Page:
Sludge doing little harm to Danube
Kolontar - The mighty Danube was apparently absorbing Hungary's massive toxic red sludge spill with little immediate harm, officials reported on Friday, even though the amount of caustic slurry spewed over the western part of the country was nearly as great as the Gulf of Mexico oil spill.
Revising even higher earlier estimates, government officials said the reservoir break at an aluminium plant on Monday dumped between 600 000 to 700 000 cubic metres of sludge onto three villages, not less than the thousands of litres the blown-out BP oil well gushed into the Gulf over several months starting in April.
Philip Weller, who heads the International Commission for the Protection of the Danube,said: "The consequences do not seem to be that dramatic."
Prime Minister Viktor Orban said the threat to the Danube had been eliminated.
"We managed to take control of the situation in time," he said.
But the risk of pervasive and lasting environmental damage remained, with laboratory analyses organised by Greenpeace showing high concentrations of toxic substances in samples of the sludge.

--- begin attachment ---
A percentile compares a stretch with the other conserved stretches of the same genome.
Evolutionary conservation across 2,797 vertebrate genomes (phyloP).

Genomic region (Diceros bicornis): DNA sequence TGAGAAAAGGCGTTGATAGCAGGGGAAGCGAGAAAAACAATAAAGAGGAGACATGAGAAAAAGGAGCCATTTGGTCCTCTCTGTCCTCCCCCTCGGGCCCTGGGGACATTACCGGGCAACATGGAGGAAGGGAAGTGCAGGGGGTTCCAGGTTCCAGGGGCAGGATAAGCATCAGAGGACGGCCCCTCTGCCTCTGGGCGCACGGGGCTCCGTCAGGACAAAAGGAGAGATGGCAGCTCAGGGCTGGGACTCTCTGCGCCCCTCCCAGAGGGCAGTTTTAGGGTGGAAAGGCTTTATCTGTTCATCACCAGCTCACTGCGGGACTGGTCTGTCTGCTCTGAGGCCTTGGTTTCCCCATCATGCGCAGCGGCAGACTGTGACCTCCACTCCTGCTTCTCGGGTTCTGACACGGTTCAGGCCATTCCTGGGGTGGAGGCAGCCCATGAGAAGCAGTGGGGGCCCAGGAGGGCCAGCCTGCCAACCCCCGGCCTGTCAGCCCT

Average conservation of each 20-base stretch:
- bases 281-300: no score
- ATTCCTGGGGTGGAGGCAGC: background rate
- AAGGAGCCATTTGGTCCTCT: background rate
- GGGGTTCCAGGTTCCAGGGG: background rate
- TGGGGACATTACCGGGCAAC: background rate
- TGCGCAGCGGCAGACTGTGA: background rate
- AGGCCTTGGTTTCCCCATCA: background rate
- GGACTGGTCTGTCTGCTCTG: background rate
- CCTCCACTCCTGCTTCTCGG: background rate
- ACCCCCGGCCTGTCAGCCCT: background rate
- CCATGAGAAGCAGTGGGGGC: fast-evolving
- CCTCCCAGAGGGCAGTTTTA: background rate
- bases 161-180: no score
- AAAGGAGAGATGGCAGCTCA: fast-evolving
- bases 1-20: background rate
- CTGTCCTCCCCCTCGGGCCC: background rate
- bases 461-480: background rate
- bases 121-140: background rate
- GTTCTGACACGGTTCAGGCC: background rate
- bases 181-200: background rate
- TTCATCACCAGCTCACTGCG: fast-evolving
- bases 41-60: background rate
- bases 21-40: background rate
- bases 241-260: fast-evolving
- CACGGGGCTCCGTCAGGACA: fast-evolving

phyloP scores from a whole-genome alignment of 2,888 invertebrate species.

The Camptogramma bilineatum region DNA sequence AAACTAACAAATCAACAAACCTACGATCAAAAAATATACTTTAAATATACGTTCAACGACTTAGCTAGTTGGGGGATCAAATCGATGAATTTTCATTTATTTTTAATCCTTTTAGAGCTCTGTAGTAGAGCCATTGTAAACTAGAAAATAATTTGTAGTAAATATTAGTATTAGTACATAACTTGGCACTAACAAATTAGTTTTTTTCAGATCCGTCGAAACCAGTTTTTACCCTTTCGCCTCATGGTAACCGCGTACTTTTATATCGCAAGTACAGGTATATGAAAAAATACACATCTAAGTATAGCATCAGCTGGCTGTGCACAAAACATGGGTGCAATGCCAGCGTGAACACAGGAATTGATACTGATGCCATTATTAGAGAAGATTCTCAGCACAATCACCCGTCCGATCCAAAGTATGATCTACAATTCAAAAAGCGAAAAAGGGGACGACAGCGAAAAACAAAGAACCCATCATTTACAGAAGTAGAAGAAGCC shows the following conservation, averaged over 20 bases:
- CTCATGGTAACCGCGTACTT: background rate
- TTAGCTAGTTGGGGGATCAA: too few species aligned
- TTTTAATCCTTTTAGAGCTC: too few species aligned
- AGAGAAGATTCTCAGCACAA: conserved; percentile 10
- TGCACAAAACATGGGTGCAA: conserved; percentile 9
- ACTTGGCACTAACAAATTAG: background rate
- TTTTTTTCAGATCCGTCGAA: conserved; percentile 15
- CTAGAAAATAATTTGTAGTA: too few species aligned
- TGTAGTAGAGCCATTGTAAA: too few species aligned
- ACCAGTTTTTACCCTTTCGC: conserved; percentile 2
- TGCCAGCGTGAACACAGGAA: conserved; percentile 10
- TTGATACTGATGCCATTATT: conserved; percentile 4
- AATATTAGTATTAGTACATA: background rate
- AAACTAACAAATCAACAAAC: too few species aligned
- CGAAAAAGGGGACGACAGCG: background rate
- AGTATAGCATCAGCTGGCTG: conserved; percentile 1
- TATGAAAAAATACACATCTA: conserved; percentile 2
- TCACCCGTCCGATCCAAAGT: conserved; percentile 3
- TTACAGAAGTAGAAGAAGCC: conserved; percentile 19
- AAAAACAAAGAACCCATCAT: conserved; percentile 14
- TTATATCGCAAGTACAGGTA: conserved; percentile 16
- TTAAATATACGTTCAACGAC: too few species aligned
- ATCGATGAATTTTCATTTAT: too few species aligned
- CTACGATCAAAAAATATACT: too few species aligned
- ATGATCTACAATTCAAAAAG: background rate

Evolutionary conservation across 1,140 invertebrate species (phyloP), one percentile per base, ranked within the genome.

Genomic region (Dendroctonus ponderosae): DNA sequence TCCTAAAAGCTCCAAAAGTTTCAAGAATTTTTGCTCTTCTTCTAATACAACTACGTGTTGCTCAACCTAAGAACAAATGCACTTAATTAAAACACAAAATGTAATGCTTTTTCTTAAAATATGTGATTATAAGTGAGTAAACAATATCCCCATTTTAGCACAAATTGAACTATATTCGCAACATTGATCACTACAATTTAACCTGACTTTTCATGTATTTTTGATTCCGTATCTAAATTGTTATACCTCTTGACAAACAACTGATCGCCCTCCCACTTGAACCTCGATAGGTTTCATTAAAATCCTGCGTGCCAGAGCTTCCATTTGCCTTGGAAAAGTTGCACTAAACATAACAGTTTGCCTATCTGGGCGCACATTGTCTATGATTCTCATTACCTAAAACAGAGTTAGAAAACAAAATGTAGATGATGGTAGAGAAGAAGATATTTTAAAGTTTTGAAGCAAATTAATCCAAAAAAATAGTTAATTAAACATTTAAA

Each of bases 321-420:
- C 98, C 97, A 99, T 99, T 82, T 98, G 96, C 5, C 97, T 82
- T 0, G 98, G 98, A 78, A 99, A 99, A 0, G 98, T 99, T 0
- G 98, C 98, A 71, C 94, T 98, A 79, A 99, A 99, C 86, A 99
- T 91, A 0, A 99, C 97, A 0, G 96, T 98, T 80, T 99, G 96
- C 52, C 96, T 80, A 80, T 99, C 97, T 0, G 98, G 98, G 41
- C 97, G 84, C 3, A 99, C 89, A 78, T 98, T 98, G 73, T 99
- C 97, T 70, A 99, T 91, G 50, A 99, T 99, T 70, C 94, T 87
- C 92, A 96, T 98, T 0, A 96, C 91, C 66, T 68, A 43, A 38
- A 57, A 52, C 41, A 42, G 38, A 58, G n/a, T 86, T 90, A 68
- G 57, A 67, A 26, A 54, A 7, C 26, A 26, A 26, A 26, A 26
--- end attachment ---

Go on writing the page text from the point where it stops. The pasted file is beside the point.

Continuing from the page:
Greenpeace told reporters in Vienna that the samples taken a day after the spill showed "surprisingly high" levels of arsenic and mercury. The analysis suggested that roughly 50 tons of arsenic, 300 tons of chrome and half a ton of mercury was set free by the spill, Greenpeace officials told reporters in Vienna on Thursday.
Greenpeace officials said the detected arsenic concentration was twice the amount normally found in so-called red mud. Analysis of water in a canal near the spill also found arsenic levels 25 times the limit for drinking water.
With rain giving way to dry, warmer weather over the past two days, the caustic mud is increasingly turning to airborne dust, which can cause respiratory problems, said Hungary's state secretary for the environment, Zoltan Illes.